Leigh shook his head, squaring his jaw in what was clearly meant to be a reassuring expression. “It’s not important. I’ll just miss getting to hang out with you. That’s all. But, you know, two weeks?” He laughed in a way that might have been comical, had Simon not been able to all but hear him grinding his teeth. “That’s nothing. You have fun. And I’ll see you when it’s over! Be sure to look handsome for the camera, right?”
Of course — Simon couldn’t believe he’d been so dumb about it. Unlike Simon, Leigh was an extrovert, withering in his solitude like a plant in low light. No wonder he was so miserable at the idea of two weeks alone, with no one for company but people from the other sides of screens. Simon himself wasn’t much of a people person, but even he grew a little uneasy at the thought. It made perfect sense that Leigh might be upset.
So Simon squared his shoulders and blurted out, “Do you want to be part of my bubble?”
Leigh’s brow furrowed in confusion. “Your bubble?”
“Yeah, you–” Simon pulled out his phone and started scrolling through the email the agency had sent him, squinting at the unhelpful names of all the attachments. God, he’d gotten into this industry to smile and look pretty, not to do paperwork. “You have to sign something that says, basically, that you never go out and you never see anyone else who isn’t on my bubble list for more than, like, ten seconds at a time. And you won’t sue them if I get you sick. But–“
“Yeah!” Leigh grinned like he’d just been offered an opportunity far more interesting than the chance to sign a document basically swearing he never left his house. “And then we’re, what, Bubble Buddies?”
Did he have any idea he was that cute? He couldn’t possibly, Simon reckoned, or he would already have turned into a supervillain and charmed the whole world into submission. “Basically, yeah,” Simon said, and he was not blushing, damn it. He focused instead of letting himself be frustrated with the awkward mechanics of trying to forward a single PDF through his phone’s email client. He’d never before been so grateful for bad user interfaces. “I mean, if that’s cool?”
Before Leigh could answer, his laptop began playing a repetitive tone, and the look Leigh gave it could’ve curdled milk. “Look,” he said with a tired little laugh, “I’m afraid that if this point, if I don’t get our usual Friday pizza and decompression date, I’m going to snap and kill everyone on this call. And you wouldn’t want that, would you?”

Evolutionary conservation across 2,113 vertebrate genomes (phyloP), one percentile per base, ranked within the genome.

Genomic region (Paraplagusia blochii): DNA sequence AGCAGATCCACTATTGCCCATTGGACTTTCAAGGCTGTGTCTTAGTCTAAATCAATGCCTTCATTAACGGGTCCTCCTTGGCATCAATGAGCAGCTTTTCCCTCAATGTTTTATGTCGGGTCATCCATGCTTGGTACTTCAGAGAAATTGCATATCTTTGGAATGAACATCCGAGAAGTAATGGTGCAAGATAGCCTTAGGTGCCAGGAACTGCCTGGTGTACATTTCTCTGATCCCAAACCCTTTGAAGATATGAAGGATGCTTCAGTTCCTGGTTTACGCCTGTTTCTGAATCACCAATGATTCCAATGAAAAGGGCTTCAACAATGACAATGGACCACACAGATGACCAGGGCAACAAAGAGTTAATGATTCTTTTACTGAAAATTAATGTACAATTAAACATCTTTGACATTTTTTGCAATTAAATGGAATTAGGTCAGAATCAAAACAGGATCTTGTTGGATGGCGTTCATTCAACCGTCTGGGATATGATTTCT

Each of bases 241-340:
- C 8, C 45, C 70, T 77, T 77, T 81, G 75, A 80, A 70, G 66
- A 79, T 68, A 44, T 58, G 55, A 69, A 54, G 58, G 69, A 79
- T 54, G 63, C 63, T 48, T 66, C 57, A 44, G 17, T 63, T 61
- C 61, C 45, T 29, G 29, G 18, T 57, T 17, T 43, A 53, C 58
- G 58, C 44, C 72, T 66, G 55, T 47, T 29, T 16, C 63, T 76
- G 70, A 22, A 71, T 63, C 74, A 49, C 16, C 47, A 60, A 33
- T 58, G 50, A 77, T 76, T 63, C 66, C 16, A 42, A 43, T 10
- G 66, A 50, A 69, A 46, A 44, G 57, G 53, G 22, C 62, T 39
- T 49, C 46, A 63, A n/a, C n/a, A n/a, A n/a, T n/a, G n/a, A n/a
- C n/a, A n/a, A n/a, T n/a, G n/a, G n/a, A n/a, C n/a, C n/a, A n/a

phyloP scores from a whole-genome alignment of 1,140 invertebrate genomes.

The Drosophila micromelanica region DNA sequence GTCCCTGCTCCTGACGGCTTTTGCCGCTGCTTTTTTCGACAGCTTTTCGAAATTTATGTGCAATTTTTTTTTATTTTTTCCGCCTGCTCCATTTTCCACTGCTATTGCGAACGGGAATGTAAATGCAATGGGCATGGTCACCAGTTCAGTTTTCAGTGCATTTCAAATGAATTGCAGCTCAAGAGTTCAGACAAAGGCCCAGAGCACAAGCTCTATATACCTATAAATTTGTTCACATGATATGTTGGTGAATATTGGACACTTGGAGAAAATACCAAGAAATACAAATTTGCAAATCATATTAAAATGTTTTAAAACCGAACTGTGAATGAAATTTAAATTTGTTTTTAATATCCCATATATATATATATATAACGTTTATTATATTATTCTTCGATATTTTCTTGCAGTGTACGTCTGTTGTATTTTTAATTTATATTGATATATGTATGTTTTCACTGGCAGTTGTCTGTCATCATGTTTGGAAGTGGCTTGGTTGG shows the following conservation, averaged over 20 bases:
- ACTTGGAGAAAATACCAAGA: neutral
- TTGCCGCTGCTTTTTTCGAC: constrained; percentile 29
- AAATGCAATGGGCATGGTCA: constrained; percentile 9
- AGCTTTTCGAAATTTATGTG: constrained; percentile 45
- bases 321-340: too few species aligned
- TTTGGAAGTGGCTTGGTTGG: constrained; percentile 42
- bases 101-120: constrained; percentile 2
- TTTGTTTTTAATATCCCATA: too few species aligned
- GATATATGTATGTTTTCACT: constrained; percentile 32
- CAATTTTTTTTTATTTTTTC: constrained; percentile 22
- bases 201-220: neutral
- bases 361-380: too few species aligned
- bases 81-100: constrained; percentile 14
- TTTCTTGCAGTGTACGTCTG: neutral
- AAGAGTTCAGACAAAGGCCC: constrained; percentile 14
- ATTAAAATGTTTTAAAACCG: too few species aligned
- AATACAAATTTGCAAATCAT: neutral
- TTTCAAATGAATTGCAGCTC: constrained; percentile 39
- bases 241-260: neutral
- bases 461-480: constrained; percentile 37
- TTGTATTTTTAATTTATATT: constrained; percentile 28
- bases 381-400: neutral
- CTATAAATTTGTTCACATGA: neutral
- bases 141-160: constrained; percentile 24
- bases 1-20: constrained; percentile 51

Surprised into laughter, Simon was almost able to keep from fixating on Leigh’s obviously friendly and non-romantic use of the word ‘date’. Almost. “Okay, okay. Sign the form and we can avoid bloodshed.”
“You got it, Bubble Buddy.” Leigh shot Simon a pair of exaggerated finger guns before slipping on his headset and putting back on his well-practiced, corporate mask. He squared his shoulders and smiled right into the camera before pressing the button that silenced the chime tone. Seconds later, he was giving a pleasant greeting to what were presumably his colleagues on the other side of the connection, though Simon couldn’t see the screen. This was Simon’s cue to make his exit, so he gave Tiny one more belly rub before slipping out the door and into the quiet of the building’s hall.
Now that the conversation was over, Simon was hardly sure it had actually happened. He barely kept from opening the ‘Sent’ folder in his email client to verify that he had indeed just forwarded Leigh the paperwork — not so Simon could keep walking Leigh’s dog, which Simon supposed would have made much more sense, but so Leigh could see him. Just that. Just see him.
God, Simon had to stop thinking about it in ridiculous, over-the-top terms like that, or he’d make himself miserable. Besides, it wasn’t like he was asking Leigh to do anything special, or even change his life or habits at all. He was just signing a form absolving other people of legal responsibility for what would happen if the two of them kept doing the exact things they’d been doing already. That was it. The smallest of small potatoes.
He needed an appropriate outlet for everything going on inside his head, or at this rate, Simon was liable to explode.
He’d prepared a whole explanation for the agency, telling them just why in the world they were getting a form from this random guy. But as it turned out, the agency didn’t much care who got picked to be inside Simon’s bubble, so long as all the signatures were in place. He supposed they would’ve okayed him french-kissing the Queen of England, so long as she’d returned the right form and agreed to keep social distancing. Hell, given the kind of people the agency worked with, maybe they did have her signature on file somewhere. Simon didn’t know; he didn’t judge.
He was almost able to keep everything completely cool and under control about it, except for when his phone sent him a new-email notification the next day. It was a forward of a reply from the agency, sent to him from Leigh’s account, with a thumbs-up emoji and the subject line BUBBLE BUDDIES! That was when he walked straight-on into the side of a parked car.
“I like that plaid peacoat,” Leigh said, scrolling up through the proofs on Simon’s phone.